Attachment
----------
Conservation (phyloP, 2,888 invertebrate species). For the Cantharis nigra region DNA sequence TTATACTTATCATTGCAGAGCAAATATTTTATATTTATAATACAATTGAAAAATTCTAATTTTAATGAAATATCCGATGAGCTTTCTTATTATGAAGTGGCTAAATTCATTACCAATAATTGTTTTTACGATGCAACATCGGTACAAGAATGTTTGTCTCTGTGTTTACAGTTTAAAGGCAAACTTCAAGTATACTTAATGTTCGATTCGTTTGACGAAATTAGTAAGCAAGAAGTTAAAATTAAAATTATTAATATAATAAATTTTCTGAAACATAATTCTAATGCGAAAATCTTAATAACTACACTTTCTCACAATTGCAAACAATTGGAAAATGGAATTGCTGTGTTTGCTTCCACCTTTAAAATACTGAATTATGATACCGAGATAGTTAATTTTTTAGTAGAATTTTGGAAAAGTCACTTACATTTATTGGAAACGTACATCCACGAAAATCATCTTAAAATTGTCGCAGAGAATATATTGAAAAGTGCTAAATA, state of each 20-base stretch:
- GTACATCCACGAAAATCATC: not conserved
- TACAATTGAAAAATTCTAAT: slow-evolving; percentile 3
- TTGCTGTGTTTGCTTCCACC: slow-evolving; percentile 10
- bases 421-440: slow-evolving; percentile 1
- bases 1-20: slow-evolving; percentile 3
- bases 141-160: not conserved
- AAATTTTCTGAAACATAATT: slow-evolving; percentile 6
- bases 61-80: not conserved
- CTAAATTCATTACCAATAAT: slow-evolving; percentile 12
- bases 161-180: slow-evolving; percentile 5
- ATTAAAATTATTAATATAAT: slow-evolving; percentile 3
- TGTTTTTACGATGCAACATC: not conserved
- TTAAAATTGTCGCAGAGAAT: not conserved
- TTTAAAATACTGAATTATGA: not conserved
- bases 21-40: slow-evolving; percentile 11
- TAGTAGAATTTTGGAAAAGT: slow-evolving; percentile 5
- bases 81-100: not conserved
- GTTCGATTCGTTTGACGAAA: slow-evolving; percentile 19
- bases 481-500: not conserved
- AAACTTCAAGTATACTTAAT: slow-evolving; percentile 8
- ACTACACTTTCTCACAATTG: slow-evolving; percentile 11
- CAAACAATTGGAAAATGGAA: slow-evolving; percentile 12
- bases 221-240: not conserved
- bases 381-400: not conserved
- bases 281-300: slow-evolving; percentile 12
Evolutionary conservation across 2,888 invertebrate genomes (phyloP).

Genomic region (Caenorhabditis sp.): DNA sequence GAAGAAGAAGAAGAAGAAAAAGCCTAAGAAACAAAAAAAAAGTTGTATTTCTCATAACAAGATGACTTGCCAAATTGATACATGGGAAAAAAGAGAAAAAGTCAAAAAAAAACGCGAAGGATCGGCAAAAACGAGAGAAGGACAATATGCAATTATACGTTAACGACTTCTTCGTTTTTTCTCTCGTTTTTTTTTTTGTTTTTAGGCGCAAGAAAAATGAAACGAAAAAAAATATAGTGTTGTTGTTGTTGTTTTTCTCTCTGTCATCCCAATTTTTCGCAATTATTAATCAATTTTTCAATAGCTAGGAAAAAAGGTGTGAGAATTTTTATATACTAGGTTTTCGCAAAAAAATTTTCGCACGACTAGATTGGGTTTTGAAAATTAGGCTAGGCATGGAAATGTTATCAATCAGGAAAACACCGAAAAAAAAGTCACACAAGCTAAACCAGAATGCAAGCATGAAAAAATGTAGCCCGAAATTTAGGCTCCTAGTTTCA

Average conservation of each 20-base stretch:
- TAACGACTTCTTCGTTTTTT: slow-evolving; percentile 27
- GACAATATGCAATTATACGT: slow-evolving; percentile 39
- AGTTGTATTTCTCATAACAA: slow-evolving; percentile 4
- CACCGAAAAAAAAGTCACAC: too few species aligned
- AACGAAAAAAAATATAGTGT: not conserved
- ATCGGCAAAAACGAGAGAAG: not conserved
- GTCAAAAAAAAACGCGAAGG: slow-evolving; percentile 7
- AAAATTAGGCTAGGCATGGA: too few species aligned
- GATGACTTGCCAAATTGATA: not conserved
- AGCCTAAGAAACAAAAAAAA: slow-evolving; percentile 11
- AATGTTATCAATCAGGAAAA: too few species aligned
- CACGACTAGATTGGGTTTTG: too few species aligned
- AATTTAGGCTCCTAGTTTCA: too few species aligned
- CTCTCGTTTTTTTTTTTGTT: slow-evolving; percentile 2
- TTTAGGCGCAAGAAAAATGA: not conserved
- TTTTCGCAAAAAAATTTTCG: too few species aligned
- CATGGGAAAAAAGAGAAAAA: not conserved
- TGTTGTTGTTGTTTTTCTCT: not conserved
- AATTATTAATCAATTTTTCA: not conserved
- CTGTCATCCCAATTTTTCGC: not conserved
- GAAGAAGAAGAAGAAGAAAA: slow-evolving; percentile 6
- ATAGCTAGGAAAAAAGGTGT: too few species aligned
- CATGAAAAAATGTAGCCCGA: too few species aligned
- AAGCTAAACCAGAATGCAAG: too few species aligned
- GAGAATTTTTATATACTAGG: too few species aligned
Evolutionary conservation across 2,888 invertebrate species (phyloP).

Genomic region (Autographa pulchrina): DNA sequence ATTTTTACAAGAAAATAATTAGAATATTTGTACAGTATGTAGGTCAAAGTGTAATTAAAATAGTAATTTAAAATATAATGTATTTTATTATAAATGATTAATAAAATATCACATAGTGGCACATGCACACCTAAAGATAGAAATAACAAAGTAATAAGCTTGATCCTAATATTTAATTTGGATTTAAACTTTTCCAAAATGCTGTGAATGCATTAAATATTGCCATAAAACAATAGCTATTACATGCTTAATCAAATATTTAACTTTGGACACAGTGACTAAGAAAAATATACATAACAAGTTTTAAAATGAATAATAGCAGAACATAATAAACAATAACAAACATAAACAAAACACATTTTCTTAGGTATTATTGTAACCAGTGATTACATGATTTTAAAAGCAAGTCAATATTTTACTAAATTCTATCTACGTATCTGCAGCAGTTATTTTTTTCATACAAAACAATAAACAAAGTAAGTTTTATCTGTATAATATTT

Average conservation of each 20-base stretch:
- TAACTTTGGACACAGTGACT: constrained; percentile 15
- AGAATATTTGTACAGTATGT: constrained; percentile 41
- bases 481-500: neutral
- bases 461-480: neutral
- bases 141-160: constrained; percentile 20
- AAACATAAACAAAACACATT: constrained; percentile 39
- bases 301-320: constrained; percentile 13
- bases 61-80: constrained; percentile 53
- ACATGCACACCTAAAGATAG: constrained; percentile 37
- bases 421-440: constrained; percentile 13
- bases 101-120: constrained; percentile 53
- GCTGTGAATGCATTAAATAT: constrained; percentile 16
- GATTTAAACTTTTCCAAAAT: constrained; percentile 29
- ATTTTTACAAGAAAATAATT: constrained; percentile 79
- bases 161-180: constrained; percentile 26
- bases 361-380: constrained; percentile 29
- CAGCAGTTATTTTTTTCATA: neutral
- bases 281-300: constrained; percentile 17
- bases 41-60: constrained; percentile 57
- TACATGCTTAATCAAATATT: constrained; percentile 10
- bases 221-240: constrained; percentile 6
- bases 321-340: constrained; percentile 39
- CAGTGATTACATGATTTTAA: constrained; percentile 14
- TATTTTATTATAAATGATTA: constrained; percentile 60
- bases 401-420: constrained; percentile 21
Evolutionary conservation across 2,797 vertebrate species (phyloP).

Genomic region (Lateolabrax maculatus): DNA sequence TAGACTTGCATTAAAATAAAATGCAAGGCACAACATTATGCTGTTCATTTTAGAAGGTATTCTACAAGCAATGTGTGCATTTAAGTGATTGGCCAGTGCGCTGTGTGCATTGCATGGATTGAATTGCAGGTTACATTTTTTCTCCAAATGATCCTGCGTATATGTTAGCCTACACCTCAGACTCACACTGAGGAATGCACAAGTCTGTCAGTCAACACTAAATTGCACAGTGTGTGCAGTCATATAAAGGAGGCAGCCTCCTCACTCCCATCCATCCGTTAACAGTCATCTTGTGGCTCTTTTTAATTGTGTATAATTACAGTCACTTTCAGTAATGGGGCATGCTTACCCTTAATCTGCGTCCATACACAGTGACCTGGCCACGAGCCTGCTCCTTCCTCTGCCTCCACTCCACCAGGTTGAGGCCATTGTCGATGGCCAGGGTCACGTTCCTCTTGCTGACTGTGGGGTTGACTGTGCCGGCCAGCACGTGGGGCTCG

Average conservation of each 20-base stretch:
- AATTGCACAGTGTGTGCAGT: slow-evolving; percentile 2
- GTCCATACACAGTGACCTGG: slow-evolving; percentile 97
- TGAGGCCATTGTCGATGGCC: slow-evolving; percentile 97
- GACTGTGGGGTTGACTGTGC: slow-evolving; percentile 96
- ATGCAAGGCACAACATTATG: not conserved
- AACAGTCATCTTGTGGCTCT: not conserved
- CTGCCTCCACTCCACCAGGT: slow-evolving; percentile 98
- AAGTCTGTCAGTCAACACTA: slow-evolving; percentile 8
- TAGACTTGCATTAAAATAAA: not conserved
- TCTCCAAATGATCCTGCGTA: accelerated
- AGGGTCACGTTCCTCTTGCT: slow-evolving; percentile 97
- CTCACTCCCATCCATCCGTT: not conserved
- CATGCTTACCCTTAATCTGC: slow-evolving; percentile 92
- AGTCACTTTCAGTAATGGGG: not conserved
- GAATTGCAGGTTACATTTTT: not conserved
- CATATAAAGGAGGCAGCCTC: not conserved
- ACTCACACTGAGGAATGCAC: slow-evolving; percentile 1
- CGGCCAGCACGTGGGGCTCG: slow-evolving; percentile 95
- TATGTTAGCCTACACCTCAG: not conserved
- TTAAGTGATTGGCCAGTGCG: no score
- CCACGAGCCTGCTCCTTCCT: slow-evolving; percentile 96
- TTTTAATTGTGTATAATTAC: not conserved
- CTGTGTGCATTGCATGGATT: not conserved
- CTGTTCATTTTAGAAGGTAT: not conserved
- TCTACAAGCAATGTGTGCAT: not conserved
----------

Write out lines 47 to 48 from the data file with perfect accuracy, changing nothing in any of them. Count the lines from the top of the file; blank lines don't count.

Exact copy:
- TGTTGTTGTTGTTTTTCTCT: not conserved
- AATTATTAATCAATTTTTCA: not conserved